As polarising as country music can be, it’s hard to find a better companion to heartbreak when it’s done well. Kacey Musgraves’ ’Space Cowboy’, Lucinda Williams’ ’Steal Your Love’, ‘Rebel Heart’ by First Aid Kit: these are all country tunes that deserve their place on any break-up playlist. On Courtney Marie Andrews’ fifth studio album ‘Old Flowers’, a bumper pack of break-up ballads await you. Across ten tremulous tracks, Andrews slices to the heart of her sorrow and hope with choirs of acoustic guitars and a beautiful voice that tells only the truth.
“Now I’m the kind of person who acts how I feel“ she sings on ‘Together Or Alone’, and in the case of ‘Old Flowers’ those feelings range through the confusion, agony and emancipation that come from ending a decade-long relationship. Through a track-list that alternates between piano and acoustic guitar but never strays from the raw honesty in Andrews’ voice, this is an album that achieves the tricky balancing act of exploring those themes with stirring spontaneity.
“Is it in the stars? Some age-old truth?/Why did the universe draw me to you?” she sings on lead single and standout track ‘If I Told’. Here, strings draw out in heavy tendrils, imitating the debilitating agony a break-up can provoke. Alongside whispering acoustic guitars played first tentatively and then with increasing zeal as if picked up and played in the middle of a sleepless night, it’s a rare example of a song that can stir old wounds as well play in concert with the pain of new ones.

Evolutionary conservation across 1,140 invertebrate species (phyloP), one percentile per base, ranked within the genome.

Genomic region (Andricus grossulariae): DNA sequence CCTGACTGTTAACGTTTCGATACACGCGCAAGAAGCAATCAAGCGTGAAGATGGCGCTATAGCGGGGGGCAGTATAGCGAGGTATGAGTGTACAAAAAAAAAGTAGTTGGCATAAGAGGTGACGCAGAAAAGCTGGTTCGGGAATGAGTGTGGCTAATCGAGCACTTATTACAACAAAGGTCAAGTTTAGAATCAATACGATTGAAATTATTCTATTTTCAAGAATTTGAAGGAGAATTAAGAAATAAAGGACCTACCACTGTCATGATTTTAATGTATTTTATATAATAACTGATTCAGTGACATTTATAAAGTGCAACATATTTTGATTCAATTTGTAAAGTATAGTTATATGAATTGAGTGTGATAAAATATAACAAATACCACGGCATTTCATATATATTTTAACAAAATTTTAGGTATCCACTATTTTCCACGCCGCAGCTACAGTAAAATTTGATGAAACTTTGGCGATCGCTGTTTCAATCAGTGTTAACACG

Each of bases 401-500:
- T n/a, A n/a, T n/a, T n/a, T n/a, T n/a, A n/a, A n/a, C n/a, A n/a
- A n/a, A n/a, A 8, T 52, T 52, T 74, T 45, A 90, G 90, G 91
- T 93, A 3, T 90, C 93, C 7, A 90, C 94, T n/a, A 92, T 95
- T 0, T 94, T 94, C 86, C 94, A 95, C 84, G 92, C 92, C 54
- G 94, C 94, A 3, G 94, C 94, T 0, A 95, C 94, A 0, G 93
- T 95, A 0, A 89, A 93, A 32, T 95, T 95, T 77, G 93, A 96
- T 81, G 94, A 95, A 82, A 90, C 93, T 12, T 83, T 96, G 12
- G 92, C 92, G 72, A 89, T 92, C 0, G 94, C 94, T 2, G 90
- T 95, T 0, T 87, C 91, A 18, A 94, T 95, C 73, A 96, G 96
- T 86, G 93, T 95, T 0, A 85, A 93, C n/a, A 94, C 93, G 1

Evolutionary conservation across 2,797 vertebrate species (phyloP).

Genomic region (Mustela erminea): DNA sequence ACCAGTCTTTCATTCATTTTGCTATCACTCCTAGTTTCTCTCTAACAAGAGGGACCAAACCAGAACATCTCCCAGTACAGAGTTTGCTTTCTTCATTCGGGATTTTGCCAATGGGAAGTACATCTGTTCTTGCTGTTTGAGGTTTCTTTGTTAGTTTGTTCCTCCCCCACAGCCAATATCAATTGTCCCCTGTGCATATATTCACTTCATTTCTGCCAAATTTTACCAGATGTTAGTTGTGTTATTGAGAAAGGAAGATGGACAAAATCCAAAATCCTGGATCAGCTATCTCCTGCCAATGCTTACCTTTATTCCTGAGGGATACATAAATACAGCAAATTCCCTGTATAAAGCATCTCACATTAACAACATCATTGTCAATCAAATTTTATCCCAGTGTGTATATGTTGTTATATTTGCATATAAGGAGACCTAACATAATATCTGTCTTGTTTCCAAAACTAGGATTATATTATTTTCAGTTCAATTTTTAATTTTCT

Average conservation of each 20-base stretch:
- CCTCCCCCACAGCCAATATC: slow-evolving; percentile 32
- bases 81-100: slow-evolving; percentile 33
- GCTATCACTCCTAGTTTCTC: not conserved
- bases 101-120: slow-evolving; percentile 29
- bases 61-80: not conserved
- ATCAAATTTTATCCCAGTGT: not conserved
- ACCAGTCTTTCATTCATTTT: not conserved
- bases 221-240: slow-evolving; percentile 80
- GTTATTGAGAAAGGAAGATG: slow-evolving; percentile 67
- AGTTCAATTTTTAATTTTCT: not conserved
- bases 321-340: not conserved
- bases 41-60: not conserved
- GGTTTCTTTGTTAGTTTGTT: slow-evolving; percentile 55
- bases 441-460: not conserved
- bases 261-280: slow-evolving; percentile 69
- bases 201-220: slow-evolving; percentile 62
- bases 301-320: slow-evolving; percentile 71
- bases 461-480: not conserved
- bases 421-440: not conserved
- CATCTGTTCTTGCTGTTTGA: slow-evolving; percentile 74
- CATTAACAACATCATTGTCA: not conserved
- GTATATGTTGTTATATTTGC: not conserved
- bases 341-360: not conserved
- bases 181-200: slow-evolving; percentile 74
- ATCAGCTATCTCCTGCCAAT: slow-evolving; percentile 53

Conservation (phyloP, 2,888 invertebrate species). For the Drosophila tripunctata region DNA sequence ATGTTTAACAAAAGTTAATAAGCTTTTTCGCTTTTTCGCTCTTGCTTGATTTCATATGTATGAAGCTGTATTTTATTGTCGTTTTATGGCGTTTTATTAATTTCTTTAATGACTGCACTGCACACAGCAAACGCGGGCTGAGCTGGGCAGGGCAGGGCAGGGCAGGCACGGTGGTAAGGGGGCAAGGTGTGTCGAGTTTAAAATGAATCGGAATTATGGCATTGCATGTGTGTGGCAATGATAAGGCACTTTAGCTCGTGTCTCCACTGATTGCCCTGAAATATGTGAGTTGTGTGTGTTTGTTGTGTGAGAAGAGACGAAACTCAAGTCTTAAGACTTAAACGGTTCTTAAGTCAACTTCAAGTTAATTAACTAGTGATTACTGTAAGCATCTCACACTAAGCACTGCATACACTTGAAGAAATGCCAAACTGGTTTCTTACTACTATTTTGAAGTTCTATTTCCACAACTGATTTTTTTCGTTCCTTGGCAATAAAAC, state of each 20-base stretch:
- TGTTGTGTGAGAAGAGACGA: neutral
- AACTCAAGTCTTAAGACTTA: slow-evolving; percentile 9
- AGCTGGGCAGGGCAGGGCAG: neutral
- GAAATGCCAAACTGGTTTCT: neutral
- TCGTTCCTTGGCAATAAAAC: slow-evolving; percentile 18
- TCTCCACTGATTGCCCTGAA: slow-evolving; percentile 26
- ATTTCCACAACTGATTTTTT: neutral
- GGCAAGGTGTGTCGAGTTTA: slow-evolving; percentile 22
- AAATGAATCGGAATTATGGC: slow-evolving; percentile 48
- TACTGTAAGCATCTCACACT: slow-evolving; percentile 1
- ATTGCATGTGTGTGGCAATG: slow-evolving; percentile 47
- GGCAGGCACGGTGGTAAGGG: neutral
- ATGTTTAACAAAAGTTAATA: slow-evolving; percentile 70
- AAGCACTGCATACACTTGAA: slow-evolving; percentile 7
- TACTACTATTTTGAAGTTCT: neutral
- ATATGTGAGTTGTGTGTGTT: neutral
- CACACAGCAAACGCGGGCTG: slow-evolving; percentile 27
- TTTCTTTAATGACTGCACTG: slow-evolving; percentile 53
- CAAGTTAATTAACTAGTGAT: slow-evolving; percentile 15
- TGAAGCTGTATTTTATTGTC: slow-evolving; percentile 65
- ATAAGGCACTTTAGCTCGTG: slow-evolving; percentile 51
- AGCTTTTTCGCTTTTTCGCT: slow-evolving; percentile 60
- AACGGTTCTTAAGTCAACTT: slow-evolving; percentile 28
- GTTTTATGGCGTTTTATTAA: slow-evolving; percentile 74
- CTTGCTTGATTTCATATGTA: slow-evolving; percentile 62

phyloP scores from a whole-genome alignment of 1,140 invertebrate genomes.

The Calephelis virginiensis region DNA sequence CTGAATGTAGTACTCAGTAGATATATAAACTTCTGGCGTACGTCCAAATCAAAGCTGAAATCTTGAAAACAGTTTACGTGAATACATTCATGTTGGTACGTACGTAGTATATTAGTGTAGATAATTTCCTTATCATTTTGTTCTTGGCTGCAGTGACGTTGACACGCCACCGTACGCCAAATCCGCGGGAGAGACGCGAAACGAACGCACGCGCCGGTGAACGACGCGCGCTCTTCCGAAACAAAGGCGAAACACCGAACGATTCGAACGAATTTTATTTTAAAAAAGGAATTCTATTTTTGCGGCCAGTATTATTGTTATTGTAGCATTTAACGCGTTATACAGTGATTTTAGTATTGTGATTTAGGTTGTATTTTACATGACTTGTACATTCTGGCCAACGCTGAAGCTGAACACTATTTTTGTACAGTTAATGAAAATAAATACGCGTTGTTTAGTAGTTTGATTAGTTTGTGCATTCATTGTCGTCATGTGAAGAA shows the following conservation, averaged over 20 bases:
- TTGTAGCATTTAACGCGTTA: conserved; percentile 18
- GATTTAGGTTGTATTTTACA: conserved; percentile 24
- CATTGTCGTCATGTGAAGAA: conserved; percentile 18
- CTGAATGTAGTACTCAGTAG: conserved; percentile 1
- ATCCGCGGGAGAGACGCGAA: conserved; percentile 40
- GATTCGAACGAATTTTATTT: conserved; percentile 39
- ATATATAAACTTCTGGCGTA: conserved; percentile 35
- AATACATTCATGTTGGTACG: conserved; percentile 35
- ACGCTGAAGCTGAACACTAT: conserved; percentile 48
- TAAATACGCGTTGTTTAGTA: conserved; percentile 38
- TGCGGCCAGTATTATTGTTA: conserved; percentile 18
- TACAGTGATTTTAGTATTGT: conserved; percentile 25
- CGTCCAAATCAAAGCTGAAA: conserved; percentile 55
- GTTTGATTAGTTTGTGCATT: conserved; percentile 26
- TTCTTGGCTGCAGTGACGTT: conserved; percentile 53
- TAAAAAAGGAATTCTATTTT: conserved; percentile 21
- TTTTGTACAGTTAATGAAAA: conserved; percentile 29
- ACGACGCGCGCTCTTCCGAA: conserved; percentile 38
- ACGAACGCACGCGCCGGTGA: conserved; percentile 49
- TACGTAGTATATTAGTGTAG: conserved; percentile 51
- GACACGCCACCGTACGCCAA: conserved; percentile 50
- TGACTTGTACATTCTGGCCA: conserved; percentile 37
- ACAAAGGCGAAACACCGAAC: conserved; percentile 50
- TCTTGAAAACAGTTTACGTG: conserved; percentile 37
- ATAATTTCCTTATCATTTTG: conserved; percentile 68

In its opening four tracks, ‘Old Flowers’ executes its most powerful blows: opener ‘Burlap String’ is melancholy with slide guitar and tripping percussion that nods to the slow onwards trudge towards better things, while ‘Guilty’ employs Bluesy bass guitar to ape the bumpy ride that is new-found single-dom. There are good and bad days, ‘Guilty’ says, switching from ponderous keys to a defiant rhythm section and back again.
There are moments when the pain is so exquisite as to overshoot – on ‘Carnival Dream’, percussion imitates a literal funeral march, its sombre procession spilling over into the title track. There’s no doubt that the agony here is honest, but it’s on tracks that pain is spun and sculpted that the effect is most astonishing. With album closer ‘Ships In The Night’, Andrews regains that magic. “And I hope that you find love/settle down somewhere new”, she sings, a cappella but for a dulled echo of the sorrowful strings that threatened to overwhelm her just minutes before.
In its most powerful moments, ‘Old Flowers’ casts that rare spell: falling in step with the painful limp of a life-changing break-up. Courtney Marie Andrews sees you in your pain and plays music that vibrates at the same agonising pitch, offering her own suffering as a companion for what can be a lonely emotional experience. On her fifth studio album, Andrews is at her strongest: another woman proving that when it’s done well, country music can be truly life-affirming.